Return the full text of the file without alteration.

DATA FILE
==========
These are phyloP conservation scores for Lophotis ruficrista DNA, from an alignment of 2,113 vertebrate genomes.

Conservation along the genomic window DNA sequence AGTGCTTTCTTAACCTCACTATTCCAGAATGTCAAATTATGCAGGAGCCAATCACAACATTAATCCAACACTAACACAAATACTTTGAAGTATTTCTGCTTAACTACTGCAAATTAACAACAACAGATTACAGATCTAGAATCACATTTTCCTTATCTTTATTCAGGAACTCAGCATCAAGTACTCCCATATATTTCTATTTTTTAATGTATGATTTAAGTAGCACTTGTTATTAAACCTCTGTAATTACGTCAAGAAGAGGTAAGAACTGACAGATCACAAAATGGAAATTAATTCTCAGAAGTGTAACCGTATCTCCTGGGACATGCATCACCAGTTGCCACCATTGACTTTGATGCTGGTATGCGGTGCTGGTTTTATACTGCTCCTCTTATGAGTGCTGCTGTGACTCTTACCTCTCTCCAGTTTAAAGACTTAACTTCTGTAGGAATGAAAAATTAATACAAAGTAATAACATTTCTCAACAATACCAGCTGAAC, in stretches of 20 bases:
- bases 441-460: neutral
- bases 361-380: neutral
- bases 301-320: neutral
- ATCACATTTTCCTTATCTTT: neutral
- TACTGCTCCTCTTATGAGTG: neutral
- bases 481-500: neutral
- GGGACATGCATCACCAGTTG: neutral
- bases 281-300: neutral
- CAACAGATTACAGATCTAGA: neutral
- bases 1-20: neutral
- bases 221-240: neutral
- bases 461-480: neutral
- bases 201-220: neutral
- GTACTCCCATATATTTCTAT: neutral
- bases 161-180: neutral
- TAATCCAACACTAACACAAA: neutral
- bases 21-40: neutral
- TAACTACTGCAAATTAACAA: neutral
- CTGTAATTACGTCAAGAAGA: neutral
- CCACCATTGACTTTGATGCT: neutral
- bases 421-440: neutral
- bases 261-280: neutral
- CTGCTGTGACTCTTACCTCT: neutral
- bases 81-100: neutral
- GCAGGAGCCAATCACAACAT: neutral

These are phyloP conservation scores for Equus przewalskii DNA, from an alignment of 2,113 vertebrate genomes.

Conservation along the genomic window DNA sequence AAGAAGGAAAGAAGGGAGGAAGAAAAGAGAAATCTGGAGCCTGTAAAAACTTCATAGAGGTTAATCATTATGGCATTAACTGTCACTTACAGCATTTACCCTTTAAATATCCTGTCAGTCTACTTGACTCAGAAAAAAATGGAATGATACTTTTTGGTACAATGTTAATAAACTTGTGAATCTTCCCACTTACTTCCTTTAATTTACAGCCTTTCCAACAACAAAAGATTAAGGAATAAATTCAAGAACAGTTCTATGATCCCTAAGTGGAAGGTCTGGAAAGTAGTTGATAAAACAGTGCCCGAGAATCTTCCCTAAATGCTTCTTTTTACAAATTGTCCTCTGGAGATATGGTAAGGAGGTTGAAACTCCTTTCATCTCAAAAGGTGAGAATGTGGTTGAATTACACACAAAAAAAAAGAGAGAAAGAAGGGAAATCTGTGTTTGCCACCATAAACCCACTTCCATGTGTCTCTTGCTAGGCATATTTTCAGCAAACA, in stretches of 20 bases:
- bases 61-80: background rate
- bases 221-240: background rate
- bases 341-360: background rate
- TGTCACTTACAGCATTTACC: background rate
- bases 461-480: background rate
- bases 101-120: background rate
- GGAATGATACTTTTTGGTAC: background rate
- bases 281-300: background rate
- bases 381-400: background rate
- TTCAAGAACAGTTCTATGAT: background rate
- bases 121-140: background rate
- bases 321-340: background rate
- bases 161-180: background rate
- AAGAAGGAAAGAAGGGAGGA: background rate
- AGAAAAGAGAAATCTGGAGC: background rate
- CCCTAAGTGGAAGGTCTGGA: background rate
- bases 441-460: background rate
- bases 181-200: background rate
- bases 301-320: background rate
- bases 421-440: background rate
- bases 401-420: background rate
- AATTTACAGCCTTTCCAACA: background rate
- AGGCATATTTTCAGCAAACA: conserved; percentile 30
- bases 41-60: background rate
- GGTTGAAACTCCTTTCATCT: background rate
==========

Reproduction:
These are phyloP conservation scores for Lophotis ruficrista DNA, from an alignment of 2,113 vertebrate genomes.

Conservation along the genomic window DNA sequence AGTGCTTTCTTAACCTCACTATTCCAGAATGTCAAATTATGCAGGAGCCAATCACAACATTAATCCAACACTAACACAAATACTTTGAAGTATTTCTGCTTAACTACTGCAAATTAACAACAACAGATTACAGATCTAGAATCACATTTTCCTTATCTTTATTCAGGAACTCAGCATCAAGTACTCCCATATATTTCTATTTTTTAATGTATGATTTAAGTAGCACTTGTTATTAAACCTCTGTAATTACGTCAAGAAGAGGTAAGAACTGACAGATCACAAAATGGAAATTAATTCTCAGAAGTGTAACCGTATCTCCTGGGACATGCATCACCAGTTGCCACCATTGACTTTGATGCTGGTATGCGGTGCTGGTTTTATACTGCTCCTCTTATGAGTGCTGCTGTGACTCTTACCTCTCTCCAGTTTAAAGACTTAACTTCTGTAGGAATGAAAAATTAATACAAAGTAATAACATTTCTCAACAATACCAGCTGAAC, in stretches of 20 bases:
- bases 441-460: neutral
- bases 361-380: neutral
- bases 301-320: neutral
- ATCACATTTTCCTTATCTTT: neutral
- TACTGCTCCTCTTATGAGTG: neutral
- bases 481-500: neutral
- GGGACATGCATCACCAGTTG: neutral
- bases 281-300: neutral
- CAACAGATTACAGATCTAGA: neutral
- bases 1-20: neutral
- bases 221-240: neutral
- bases 461-480: neutral
- bases 201-220: neutral
- GTACTCCCATATATTTCTAT: neutral
- bases 161-180: neutral
- TAATCCAACACTAACACAAA: neutral
- bases 21-40: neutral
- TAACTACTGCAAATTAACAA: neutral
- CTGTAATTACGTCAAGAAGA: neutral
- CCACCATTGACTTTGATGCT: neutral
- bases 421-440: neutral
- bases 261-280: neutral
- CTGCTGTGACTCTTACCTCT: neutral
- bases 81-100: neutral
- GCAGGAGCCAATCACAACAT: neutral

These are phyloP conservation scores for Equus przewalskii DNA, from an alignment of 2,113 vertebrate genomes.

Conservation along the genomic window DNA sequence AAGAAGGAAAGAAGGGAGGAAGAAAAGAGAAATCTGGAGCCTGTAAAAACTTCATAGAGGTTAATCATTATGGCATTAACTGTCACTTACAGCATTTACCCTTTAAATATCCTGTCAGTCTACTTGACTCAGAAAAAAATGGAATGATACTTTTTGGTACAATGTTAATAAACTTGTGAATCTTCCCACTTACTTCCTTTAATTTACAGCCTTTCCAACAACAAAAGATTAAGGAATAAATTCAAGAACAGTTCTATGATCCCTAAGTGGAAGGTCTGGAAAGTAGTTGATAAAACAGTGCCCGAGAATCTTCCCTAAATGCTTCTTTTTACAAATTGTCCTCTGGAGATATGGTAAGGAGGTTGAAACTCCTTTCATCTCAAAAGGTGAGAATGTGGTTGAATTACACACAAAAAAAAAGAGAGAAAGAAGGGAAATCTGTGTTTGCCACCATAAACCCACTTCCATGTGTCTCTTGCTAGGCATATTTTCAGCAAACA, in stretches of 20 bases:
- bases 61-80: background rate
- bases 221-240: background rate
- bases 341-360: background rate
- TGTCACTTACAGCATTTACC: background rate
- bases 461-480: background rate
- bases 101-120: background rate
- GGAATGATACTTTTTGGTAC: background rate
- bases 281-300: background rate
- bases 381-400: background rate
- TTCAAGAACAGTTCTATGAT: background rate
- bases 121-140: background rate
- bases 321-340: background rate
- bases 161-180: background rate
- AAGAAGGAAAGAAGGGAGGA: background rate
- AGAAAAGAGAAATCTGGAGC: background rate
- CCCTAAGTGGAAGGTCTGGA: background rate
- bases 441-460: background rate
- bases 181-200: background rate
- bases 301-320: background rate
- bases 421-440: background rate
- bases 401-420: background rate
- AATTTACAGCCTTTCCAACA: background rate
- AGGCATATTTTCAGCAAACA: conserved; percentile 30
- bases 41-60: background rate
- GGTTGAAACTCCTTTCATCT: background rate